The railway provided us with a little slice of urban wilderness mostly cut off from the city around it. We could sit on the brush-covered slopes out of sight of anyone official and do the sorts of things that teenage boys playing hooky have always done. There were bums around, sure, but we had something of a truce with the regulars. Besides, we were fifteen and sixteen—you know, invulnerable.

But tonight was different. Tonight we were going to test my rocket board. It was December fifteenth, around six p.m.—solidly dark and into rush hour. There’d been some real snow finally, which made the pavement into a death trap for a skateboard going a reasonable speed. Add in the rocket . . . yeah. Not going to happen. Not inside the warehouse either. I’d already had plenty of warning about the dangers of mixing rocket fuel and interior spaces.

That’s how I’d settled on the railway. Not only was it clear of snow, but it was a perfect straightaway. I’d had to rig up a custom wheel set and a magnetic lock, but now the only way off that rail involved me hitting the toe release. That meant I didn’t need to worry about turns or bumps or anything but staying on the board. Perfect!

Michael shook his head as I locked the board onto the rail. “I don’t know, Rand. Don’t you think this is kind of dangerous? Maybe an unmanned test first . . .”

“Don’t worry. I’ve already tested the thrust on the rocket seventeen ways from Sunday. It’ll barely get me up to fifteen miles an hour before it tops out. A bike goes way faster than that. If anything goes wrong I can jump clear easy. It’ll be fine.”

“What about the bridge?”

“That’s nearly a mile away. I don’t even have enough fuel to make it that far. I’m going to go half a mile on rocket assist, max. I’ll coast to a stop well short of the bridge. I’ve done all the math more times than I’d care to count.”

I was more nervous than that, but hell if I’d admit it to Michael. I did check the straps on my helmet and various pads one more time. I know I didn’t mention them in the script version of this scene, but that’s the movies, man. Safety gear isn’t cinematic. I stepped up onto the board.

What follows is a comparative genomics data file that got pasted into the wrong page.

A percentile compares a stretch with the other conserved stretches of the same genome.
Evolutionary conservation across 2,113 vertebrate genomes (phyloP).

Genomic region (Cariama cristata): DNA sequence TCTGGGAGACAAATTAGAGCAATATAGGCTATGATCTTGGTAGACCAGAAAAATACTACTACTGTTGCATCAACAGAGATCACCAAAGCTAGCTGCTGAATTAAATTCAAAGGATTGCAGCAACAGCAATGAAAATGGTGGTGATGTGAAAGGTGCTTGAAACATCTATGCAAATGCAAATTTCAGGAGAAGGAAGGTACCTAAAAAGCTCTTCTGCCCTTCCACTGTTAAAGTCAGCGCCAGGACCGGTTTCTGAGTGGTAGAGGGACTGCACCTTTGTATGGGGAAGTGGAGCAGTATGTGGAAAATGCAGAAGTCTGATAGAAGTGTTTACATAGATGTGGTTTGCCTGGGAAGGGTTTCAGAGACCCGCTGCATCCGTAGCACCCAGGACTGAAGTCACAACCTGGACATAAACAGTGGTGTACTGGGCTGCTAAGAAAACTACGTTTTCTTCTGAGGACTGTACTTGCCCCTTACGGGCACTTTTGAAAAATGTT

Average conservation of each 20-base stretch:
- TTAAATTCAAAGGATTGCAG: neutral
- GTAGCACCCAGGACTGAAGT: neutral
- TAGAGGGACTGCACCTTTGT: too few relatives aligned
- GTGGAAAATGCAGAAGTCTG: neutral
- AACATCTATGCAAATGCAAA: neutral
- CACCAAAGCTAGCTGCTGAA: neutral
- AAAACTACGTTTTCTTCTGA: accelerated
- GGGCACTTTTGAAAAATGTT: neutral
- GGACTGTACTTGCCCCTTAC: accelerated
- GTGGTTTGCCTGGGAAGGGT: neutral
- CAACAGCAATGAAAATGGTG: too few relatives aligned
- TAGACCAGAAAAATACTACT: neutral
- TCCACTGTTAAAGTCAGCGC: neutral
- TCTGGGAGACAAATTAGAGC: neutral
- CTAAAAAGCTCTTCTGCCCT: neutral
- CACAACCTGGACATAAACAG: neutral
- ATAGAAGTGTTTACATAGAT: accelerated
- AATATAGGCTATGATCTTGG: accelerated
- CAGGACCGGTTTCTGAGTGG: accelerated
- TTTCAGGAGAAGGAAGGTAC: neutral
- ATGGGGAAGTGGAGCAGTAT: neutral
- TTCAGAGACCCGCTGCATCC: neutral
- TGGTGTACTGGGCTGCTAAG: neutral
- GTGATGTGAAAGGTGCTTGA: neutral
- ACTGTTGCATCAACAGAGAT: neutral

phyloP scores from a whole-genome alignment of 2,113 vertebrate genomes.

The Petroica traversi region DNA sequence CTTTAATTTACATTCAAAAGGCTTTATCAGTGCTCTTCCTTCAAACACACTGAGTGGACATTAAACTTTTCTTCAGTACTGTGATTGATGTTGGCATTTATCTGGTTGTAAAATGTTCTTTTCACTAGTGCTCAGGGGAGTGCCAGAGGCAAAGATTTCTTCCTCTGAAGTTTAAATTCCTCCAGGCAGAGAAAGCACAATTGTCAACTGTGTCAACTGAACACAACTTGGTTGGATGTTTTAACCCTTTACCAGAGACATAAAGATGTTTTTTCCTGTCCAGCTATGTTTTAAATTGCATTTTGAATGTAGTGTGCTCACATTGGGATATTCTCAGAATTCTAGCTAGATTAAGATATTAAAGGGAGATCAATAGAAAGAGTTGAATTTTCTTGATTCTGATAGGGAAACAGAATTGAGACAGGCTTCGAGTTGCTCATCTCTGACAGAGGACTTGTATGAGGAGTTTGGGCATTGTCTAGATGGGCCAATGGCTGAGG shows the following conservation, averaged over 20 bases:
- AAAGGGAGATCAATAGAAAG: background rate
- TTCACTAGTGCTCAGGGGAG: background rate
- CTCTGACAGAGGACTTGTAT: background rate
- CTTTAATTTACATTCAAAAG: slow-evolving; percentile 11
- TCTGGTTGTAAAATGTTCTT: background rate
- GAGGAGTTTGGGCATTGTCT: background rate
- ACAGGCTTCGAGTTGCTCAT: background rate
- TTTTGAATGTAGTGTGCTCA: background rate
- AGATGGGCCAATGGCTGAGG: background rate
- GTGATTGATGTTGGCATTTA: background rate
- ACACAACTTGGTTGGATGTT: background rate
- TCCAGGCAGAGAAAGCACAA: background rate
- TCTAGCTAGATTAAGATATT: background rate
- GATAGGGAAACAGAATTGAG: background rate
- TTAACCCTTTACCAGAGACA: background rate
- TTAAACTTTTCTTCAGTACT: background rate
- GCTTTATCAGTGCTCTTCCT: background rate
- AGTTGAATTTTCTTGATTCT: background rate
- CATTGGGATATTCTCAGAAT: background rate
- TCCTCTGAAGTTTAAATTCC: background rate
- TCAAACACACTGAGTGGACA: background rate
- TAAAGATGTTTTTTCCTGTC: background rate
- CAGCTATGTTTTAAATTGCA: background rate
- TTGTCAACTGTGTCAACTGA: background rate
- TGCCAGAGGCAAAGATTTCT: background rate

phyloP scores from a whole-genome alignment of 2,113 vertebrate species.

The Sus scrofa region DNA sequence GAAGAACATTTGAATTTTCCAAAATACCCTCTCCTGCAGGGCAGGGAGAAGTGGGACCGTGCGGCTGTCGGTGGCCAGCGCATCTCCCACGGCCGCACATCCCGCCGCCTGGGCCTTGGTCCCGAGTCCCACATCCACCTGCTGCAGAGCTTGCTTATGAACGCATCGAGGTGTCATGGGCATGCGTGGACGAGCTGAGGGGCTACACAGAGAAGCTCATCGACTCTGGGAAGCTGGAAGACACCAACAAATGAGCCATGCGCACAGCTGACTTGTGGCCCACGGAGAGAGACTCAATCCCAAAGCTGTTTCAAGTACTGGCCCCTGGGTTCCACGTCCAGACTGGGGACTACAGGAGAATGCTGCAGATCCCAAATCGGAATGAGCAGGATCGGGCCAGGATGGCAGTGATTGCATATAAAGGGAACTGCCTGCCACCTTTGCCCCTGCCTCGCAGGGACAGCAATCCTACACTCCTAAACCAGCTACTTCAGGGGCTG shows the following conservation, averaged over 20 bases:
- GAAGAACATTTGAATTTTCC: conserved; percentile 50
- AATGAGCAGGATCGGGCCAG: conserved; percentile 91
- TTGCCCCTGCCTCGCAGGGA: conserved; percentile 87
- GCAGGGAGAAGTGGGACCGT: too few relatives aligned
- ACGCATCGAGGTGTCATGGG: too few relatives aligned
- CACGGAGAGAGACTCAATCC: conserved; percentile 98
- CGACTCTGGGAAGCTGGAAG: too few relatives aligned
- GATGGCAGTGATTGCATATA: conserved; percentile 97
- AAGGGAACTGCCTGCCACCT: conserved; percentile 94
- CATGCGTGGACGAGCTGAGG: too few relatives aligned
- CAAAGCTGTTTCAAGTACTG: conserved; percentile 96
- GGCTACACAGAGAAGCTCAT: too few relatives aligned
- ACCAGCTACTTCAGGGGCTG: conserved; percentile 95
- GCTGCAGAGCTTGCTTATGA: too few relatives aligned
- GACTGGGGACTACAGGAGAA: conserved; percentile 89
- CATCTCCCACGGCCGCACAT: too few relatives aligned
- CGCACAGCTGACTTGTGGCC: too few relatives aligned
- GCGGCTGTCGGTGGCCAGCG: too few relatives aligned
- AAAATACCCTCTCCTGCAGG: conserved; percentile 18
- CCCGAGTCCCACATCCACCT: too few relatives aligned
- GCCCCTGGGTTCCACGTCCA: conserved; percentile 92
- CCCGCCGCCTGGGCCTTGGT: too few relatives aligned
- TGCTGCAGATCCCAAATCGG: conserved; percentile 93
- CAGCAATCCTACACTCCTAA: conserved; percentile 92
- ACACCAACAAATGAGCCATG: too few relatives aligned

“Wish me luck.”

“Good luck, crazy man!”

I poised the toe of my sneaker above the rocket engage, and . . .

The world vanished with an intense purple flash like the world’s biggest black-light strobe firing off. For one brief instant I could see Michael’s skeleton like a green framework within the translucent purple outline of his body—oddly, nothing else seemed to go translucent. But I barely registered that over a sensation that felt like someone pumping every cell in my body full of hydrogen and lighting it on fire.

KRAKOOOOM!

The sound of the Hero Bomb hit like summer lightning taking out the tree I was leaning on. If not for the sheltering banks of the railway, I think it might have knocked me off the board. Is it any wonder I accidentally stomped on the rocket ignition?

Keep reading.

What Is a Blogger to Do?

Okay. This can’t affect the outcome for the individual in question vis a vis the network anymore. Time for some answers. What do you do, as a network-entrenched blogger:

Street scene in black and white with yellow caution sign saying, "Quiet Zone".

“Quiet Zone” by CPG Grey, CC BY 2.0

When you see a colleague react to being told they’ve retweeted people who advocate for the exclusion of trans women from radical feminist spaces and women-oriented services (also known as TERFs) with blocking, hostility to being given this information publicly, and discussions on their Facebook page about how “TERF” is a term used by younger feminists to invalidate older feminists?

When you see them tell someone that some people would look at his gender nonconformity and tell him he is trans, however he identifies?

When you see them repeatedly deride feminine-identified clothing, grooming, and verbal expressions?

When you see them publish a post that ambiguously blames either a trans woman or the magazine telling her story for putting pressure on women to perform femininity, then have them argue to you specifically that trans women bear a responsibility not to do this?

When you see them link and quote from a post that says trans women aren’t women because they don’t have a common girlhood with cis women?

When you see them link to a trans person and say, “See? This is what I was saying. Why would you be upset with me”, when it wasn’t what they were saying at all?